Director of Art Therapy graduate program, Steinhardt
Art therapy has grown in legitimacy in the past five years with New York’s licensing of art therapists. Program director Ikuko Acosta explains why it has always been important.
By Jamie Menaker (GSAS ’12)
The classroom could be an art room in any elementary school in the country, with student artwork hanging on the walls, and two large square tables covered with paint-stained, white plastic drop cloths. Jennifer Breslow’s first student of the day pushes open the door, letting in a rush of hallway noise, and hands over a painting, blue swirls flecked with red and black swipes. “You can hang this now,” he says, looking sheepishly over black rimmed eyeglasses. “What does it represent?” asks Breslow. “Sadness, confusion,” answers the twenty-something, smooth, dark-skinned student, a small grin breaking, “But you can have it now, I’m not sad today.”
As students fill the room, Breslow asks, “Do you have an idea today for something?” and offers up suggestions of materials—fabric, glitter, ribbon, paper. These “students” are all clients and residents at the Help/PSI HIV-AIDS facility in the Bronx, required to participate in a weekly group art session with Breslow for the first three months of their stay. (Residents stay at Help/PSI an average of one year.) Breslow is a graduate of NYU’s Masters program in Art Therapy, which means that she studied under director Ikuko Acosta, in the Steinhardt School of Culture, Education, and Human Development.
From her office in the Barney Building, within the NYU Department of Art and Art Professions, Ikuko Acosta is a small but powerful woman. She is tiny in a grey-and-black-plaid dress and mid-calf black leather boots, but her voice is one of authority and years of study, including a Ph.D. Her office is all clean lines: black filing cabinets with a light wood desktop, three wall-mounted shelves full with books, and a black leather chair for meetings like this.
According to Acosta, art therapy in combination with traditional psychotherapy reaches another level of one’s psyche. A good example, she says, is when you ask someone how they’re feeling, and they answer in a very pleasant and socially acceptable manner, “Fine, thank you.” Given the time, however, to really study their facial expression, body language, and mannerisms, you will have a much more genuine picture of how they are actually feeling inside. Art therapists believe that it is similar with artistic expression—that the art can convey a genuine understanding of one’s inner world, and tell a story that the client might not be able to, or might be reluctant to verbally express. “The visual expression often comes from both conscious and unconscious worlds,” says Acosta, “and in the conscious world, we often censor what we say.”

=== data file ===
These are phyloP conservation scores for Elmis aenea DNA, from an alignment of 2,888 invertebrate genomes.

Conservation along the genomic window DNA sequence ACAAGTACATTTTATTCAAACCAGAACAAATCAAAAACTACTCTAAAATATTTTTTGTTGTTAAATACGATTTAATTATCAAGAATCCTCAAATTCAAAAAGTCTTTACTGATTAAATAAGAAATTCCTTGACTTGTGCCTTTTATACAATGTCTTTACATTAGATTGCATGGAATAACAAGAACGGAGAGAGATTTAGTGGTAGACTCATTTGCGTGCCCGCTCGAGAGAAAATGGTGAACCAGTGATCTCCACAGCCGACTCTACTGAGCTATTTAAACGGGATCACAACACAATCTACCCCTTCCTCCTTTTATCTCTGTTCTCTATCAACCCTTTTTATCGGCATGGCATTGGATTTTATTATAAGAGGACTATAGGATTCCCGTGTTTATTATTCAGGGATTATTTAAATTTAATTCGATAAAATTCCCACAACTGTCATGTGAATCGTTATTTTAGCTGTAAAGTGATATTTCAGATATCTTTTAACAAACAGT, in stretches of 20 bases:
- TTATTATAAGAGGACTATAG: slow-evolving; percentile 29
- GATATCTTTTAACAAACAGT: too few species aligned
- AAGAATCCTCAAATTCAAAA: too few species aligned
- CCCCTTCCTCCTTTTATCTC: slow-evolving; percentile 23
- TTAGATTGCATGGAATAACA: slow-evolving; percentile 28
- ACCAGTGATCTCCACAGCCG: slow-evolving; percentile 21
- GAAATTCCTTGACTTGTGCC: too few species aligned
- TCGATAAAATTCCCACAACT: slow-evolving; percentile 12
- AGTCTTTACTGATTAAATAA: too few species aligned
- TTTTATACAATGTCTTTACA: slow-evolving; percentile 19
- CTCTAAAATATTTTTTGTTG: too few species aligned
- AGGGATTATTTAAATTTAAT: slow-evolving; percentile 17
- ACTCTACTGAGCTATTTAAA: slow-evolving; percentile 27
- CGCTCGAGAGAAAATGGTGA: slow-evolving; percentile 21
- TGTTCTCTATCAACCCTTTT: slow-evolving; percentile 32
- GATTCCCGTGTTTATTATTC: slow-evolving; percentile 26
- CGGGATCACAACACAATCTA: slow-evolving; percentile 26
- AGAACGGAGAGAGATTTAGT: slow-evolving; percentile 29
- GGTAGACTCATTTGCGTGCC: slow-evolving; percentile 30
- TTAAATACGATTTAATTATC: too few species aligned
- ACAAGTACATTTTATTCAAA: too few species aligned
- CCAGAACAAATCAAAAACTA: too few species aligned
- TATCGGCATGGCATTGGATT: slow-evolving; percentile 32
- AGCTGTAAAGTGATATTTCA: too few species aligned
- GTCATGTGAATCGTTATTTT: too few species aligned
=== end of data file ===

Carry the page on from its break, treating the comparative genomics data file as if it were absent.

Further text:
Her style as an art therapist is non-directive, allowing clients to choose their own art materials and themes. “I try to allow for as free an artistic expression as possible, using their own unique artistic style,” says Acosta. Most important is to provide the safe space where clients can create. Even though an art therapist may be sitting quietly with a client, they are observing and sharing the client’s art making process, gaining a great deal of information. If they are only assessing and evaluating the client’s mental state, they are short-changing the creative experience. “Art therapists have to put aside their own value judgment,” says Acosta. This translates to an open, flexible environment, where the therapist and the client are sharing a creative space, like at Help/PSI.
In addition to a Masters in Art Therapy, Breslow has since been certified as a Licensed Creative Arts Therapist (LCAT) by the New York State Education Department, and a Board Certified and Registered Art Therapist (ATR-BC) by the Art Therapy Credentials Board. These credentials are a big milestone because they have given the field of art therapy an unprecedented level of legitimacy. As the medical and health insurance communities have evolved over the last few decades, the psychotherapy field has followed. Where patients used to see one general doctor for different types of ailments, now there are a host of specialists to choose from. Where psychotherapy used to be more generalized, the specialized practice of art therapy has become increasingly popular.
“In the last 30 years we have really seen art therapy becoming an essential part of clinical practice,” says Acosta. “But licensing for art therapists has only existed in the past five years.” In the NYU program, students study both the theory and practice of art therapy, including diverse clinical experiences. Acosta explains that when considering applicants for the program, a candidate’s identity as an artist is just as important as their psychology background.
Ultimately, in art therapy, each client has to find his or her own path to recovery, whatever the psychological, emotional, or mental difficulty may be. “The novice students always want to save the world, but it’s wrong for us to believe that we have the power to fix people’s lives,” says Acosta. “We just help them find the arena to do so themselves.”